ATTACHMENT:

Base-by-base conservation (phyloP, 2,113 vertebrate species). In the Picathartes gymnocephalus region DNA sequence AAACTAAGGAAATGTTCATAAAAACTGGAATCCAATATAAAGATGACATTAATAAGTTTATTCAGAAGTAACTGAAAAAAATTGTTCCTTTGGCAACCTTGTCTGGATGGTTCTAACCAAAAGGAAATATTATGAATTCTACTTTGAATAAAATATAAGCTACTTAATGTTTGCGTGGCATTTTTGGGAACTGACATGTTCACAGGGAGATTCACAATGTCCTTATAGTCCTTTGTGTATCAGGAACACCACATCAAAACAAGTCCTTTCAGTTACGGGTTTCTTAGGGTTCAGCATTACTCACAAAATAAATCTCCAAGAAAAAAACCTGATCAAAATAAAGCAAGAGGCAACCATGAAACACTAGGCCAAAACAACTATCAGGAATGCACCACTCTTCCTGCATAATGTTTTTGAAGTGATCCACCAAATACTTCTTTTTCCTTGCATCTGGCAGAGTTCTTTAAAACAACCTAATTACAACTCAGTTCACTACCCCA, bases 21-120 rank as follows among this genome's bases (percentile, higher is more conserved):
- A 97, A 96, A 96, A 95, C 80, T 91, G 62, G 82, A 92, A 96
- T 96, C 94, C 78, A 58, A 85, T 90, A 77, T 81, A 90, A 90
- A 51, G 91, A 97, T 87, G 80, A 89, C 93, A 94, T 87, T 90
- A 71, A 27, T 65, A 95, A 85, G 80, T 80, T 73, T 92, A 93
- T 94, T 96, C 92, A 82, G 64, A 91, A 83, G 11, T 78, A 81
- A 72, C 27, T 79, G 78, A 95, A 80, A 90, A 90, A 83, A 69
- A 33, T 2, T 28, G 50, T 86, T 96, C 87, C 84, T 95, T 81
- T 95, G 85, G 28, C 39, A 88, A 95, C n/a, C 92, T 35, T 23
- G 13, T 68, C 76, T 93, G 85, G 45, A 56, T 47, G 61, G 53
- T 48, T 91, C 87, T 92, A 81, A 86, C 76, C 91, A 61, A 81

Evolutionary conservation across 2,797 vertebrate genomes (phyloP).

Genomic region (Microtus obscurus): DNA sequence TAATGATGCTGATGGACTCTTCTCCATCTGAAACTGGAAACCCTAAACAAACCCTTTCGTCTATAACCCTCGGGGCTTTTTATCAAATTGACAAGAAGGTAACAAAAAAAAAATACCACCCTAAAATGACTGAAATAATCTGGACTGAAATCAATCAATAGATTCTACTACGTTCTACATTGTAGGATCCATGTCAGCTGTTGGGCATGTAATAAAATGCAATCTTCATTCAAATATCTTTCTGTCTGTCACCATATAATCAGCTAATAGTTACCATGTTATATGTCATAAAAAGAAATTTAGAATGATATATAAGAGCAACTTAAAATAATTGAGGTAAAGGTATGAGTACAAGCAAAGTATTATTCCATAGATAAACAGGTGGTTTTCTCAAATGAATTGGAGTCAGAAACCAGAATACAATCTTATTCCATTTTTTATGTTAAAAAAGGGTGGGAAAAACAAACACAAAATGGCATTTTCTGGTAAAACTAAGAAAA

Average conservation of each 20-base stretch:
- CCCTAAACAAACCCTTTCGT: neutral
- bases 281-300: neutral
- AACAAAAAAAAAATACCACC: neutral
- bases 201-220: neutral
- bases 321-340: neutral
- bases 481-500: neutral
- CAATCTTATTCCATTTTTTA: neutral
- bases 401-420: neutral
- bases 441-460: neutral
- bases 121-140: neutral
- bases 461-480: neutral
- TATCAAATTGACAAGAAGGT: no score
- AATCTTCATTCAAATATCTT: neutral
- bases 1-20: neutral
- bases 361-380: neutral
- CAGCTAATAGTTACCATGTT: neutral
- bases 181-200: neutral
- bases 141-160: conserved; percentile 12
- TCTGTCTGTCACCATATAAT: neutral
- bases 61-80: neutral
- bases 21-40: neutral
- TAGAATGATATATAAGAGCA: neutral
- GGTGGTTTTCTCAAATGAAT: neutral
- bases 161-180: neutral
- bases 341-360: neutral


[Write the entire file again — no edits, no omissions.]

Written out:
Base-by-base conservation (phyloP, 2,113 vertebrate species). In the Picathartes gymnocephalus region DNA sequence AAACTAAGGAAATGTTCATAAAAACTGGAATCCAATATAAAGATGACATTAATAAGTTTATTCAGAAGTAACTGAAAAAAATTGTTCCTTTGGCAACCTTGTCTGGATGGTTCTAACCAAAAGGAAATATTATGAATTCTACTTTGAATAAAATATAAGCTACTTAATGTTTGCGTGGCATTTTTGGGAACTGACATGTTCACAGGGAGATTCACAATGTCCTTATAGTCCTTTGTGTATCAGGAACACCACATCAAAACAAGTCCTTTCAGTTACGGGTTTCTTAGGGTTCAGCATTACTCACAAAATAAATCTCCAAGAAAAAAACCTGATCAAAATAAAGCAAGAGGCAACCATGAAACACTAGGCCAAAACAACTATCAGGAATGCACCACTCTTCCTGCATAATGTTTTTGAAGTGATCCACCAAATACTTCTTTTTCCTTGCATCTGGCAGAGTTCTTTAAAACAACCTAATTACAACTCAGTTCACTACCCCA, bases 21-120 rank as follows among this genome's bases (percentile, higher is more conserved):
- A 97, A 96, A 96, A 95, C 80, T 91, G 62, G 82, A 92, A 96
- T 96, C 94, C 78, A 58, A 85, T 90, A 77, T 81, A 90, A 90
- A 51, G 91, A 97, T 87, G 80, A 89, C 93, A 94, T 87, T 90
- A 71, A 27, T 65, A 95, A 85, G 80, T 80, T 73, T 92, A 93
- T 94, T 96, C 92, A 82, G 64, A 91, A 83, G 11, T 78, A 81
- A 72, C 27, T 79, G 78, A 95, A 80, A 90, A 90, A 83, A 69
- A 33, T 2, T 28, G 50, T 86, T 96, C 87, C 84, T 95, T 81
- T 95, G 85, G 28, C 39, A 88, A 95, C n/a, C 92, T 35, T 23
- G 13, T 68, C 76, T 93, G 85, G 45, A 56, T 47, G 61, G 53
- T 48, T 91, C 87, T 92, A 81, A 86, C 76, C 91, A 61, A 81

Evolutionary conservation across 2,797 vertebrate genomes (phyloP).

Genomic region (Microtus obscurus): DNA sequence TAATGATGCTGATGGACTCTTCTCCATCTGAAACTGGAAACCCTAAACAAACCCTTTCGTCTATAACCCTCGGGGCTTTTTATCAAATTGACAAGAAGGTAACAAAAAAAAAATACCACCCTAAAATGACTGAAATAATCTGGACTGAAATCAATCAATAGATTCTACTACGTTCTACATTGTAGGATCCATGTCAGCTGTTGGGCATGTAATAAAATGCAATCTTCATTCAAATATCTTTCTGTCTGTCACCATATAATCAGCTAATAGTTACCATGTTATATGTCATAAAAAGAAATTTAGAATGATATATAAGAGCAACTTAAAATAATTGAGGTAAAGGTATGAGTACAAGCAAAGTATTATTCCATAGATAAACAGGTGGTTTTCTCAAATGAATTGGAGTCAGAAACCAGAATACAATCTTATTCCATTTTTTATGTTAAAAAAGGGTGGGAAAAACAAACACAAAATGGCATTTTCTGGTAAAACTAAGAAAA

Average conservation of each 20-base stretch:
- CCCTAAACAAACCCTTTCGT: neutral
- bases 281-300: neutral
- AACAAAAAAAAAATACCACC: neutral
- bases 201-220: neutral
- bases 321-340: neutral
- bases 481-500: neutral
- CAATCTTATTCCATTTTTTA: neutral
- bases 401-420: neutral
- bases 441-460: neutral
- bases 121-140: neutral
- bases 461-480: neutral
- TATCAAATTGACAAGAAGGT: no score
- AATCTTCATTCAAATATCTT: neutral
- bases 1-20: neutral
- bases 361-380: neutral
- CAGCTAATAGTTACCATGTT: neutral
- bases 181-200: neutral
- bases 141-160: conserved; percentile 12
- TCTGTCTGTCACCATATAAT: neutral
- bases 61-80: neutral
- bases 21-40: neutral
- TAGAATGATATATAAGAGCA: neutral
- GGTGGTTTTCTCAAATGAAT: neutral
- bases 161-180: neutral
- bases 341-360: neutral